The entry below is being cross posted from Marjorie Arons-Barron’s own blog. Check it out.
Former football star Brian Banks of Long Beach, California got a really raw deal. What happened to him is shocking and outrageous. A stupid, unthinking woman accused him of rape. Except in 2003, Wanetta Gibson,15, was a stupid, unthinking girl. Back then, Banks, a young black man, was a high school senior and star football player, hoping to play pro football. He was heading off to college, possibly to USC on a football scholarship. There were no witnesses to the event. His lawyer had him plead no contest to avoid 41 years in jail. He was sentenced to six years…for a crime he did not commit.
After the sentencing, Gibson’s family sued the Los Angeles school system and walked away with $1.5 million dollars.
Brian and Wanetta had been childhood friends. In fact, they used to make out in the same place in the school where Wanetta alleged the rape took place. Much of the coverage is unclear about whether there was actually intercourse. One way or another though, they were “fooling around.” The L.A. Times said it was a “consensual” encounter and that Gibson lied because she didn’t want her parents to know she was sexually active.
The California Innocence Project took Banks’ case when Gibson used Facebook to “friend” Banks upon his release from jail last year. The two met, and Banks secretly recorded the encounter. She admitted she had lied but didn’t want to confess to prosecutors because she didn’t want to have to return the settlement money. But the taped confession got his conviction overturned and his odious sex offender ankle bracelet removed. In court, it apparently took just minutes to get the case thrown out. He wept with joy. But what happens now?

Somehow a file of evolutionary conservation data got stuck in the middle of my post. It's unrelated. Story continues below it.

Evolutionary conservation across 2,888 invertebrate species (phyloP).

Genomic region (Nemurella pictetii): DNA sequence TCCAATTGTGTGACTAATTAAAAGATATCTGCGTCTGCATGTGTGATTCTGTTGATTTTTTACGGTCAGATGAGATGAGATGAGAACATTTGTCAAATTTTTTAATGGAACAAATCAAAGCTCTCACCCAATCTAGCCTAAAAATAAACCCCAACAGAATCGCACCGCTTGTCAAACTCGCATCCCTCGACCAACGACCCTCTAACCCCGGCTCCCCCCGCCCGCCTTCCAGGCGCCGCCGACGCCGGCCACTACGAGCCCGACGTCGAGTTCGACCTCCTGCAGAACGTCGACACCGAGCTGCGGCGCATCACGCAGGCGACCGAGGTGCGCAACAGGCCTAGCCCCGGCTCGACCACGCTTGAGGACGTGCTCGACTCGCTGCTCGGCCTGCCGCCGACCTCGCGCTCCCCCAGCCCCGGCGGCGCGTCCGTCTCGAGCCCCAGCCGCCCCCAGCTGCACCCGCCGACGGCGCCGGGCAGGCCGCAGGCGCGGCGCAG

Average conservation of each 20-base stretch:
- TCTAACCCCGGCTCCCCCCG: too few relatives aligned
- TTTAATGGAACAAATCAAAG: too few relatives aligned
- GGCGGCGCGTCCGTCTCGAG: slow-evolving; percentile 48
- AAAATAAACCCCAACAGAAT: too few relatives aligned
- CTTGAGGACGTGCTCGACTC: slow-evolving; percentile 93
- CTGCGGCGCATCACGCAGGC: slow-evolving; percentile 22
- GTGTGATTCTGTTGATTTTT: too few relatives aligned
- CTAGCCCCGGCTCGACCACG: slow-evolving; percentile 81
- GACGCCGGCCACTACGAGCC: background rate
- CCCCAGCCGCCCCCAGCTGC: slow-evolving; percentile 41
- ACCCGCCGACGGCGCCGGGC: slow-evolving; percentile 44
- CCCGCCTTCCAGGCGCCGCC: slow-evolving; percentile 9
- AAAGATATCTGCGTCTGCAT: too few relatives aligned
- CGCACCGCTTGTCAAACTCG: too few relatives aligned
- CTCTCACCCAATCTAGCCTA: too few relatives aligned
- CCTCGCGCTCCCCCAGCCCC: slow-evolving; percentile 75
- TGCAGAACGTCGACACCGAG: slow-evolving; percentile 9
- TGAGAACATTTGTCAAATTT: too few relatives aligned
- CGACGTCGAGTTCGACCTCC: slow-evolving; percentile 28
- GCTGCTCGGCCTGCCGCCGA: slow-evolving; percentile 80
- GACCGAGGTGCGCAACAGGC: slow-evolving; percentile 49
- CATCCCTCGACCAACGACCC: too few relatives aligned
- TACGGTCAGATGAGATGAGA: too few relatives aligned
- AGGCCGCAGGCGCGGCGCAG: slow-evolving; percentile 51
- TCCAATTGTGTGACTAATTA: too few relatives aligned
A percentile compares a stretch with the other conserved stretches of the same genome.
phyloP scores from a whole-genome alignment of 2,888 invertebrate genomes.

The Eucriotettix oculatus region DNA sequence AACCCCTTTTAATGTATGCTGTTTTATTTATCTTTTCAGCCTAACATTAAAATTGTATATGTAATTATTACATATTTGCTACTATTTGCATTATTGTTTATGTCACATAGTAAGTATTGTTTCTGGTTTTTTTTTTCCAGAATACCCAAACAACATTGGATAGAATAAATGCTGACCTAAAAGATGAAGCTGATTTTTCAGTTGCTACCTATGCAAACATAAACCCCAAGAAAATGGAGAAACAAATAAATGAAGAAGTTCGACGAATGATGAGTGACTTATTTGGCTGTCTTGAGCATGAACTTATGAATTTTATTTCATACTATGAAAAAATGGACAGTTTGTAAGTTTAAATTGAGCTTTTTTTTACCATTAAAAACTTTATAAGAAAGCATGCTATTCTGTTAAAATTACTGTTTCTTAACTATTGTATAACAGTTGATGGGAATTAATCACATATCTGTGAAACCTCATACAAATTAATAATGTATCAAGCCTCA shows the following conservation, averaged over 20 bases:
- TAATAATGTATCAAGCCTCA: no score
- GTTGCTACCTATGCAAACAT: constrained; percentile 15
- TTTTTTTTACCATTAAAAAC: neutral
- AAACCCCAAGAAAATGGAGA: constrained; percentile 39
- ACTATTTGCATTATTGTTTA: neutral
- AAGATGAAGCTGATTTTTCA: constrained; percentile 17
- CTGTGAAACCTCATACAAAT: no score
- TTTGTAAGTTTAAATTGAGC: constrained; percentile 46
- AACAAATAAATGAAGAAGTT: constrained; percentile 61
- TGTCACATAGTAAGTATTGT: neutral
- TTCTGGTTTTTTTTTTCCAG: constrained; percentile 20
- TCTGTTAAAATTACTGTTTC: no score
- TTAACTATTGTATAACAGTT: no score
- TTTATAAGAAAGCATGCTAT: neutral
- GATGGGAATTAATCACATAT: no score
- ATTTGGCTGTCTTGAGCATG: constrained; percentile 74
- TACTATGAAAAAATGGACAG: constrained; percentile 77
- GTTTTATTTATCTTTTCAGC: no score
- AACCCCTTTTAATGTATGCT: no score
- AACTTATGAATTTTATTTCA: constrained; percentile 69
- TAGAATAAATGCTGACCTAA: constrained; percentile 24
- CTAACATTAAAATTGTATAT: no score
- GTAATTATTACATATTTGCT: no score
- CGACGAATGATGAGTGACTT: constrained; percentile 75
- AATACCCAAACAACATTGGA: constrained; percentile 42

Banks told ABC News that this is the first step to regaining his life, after more than he could describe, “things that I’ve been through, things that I endured.” As he tries to rebuild his life, one hopes that pro football would give him a chance.
But shouldn’t Wanetta Gibson have to suffer the consequences of having put him through the long ordeal? Most 15-year-olds do things they know they shouldn’t do. Wanetta Gibson’s wrong-doing is on a whole other level. And she was old enough to understand the implications of her lie.
When that lie means the falsely accused individual does time and has his life upended, how can society make it up to him? He can sue her for malicious prosecution or go after the state for depriving him of his rights. But he can never get back the lost years and opportunities. The burden should be on the justice system to hold the false accuser accountable. At a minimum, she should be charged with perjury.
Allegations of sexual wrongdoing are sometimes “he said/she said” cases, and, contrary to legal and moral presumptions, the accused may be viewed as guilty till proven innocent. This is one case that shouldn’t stop with the innocent exonerated, as important as that is. Wanetta Gibson should not be allowed to walk away from the consequences of what she did to Brian Banks.
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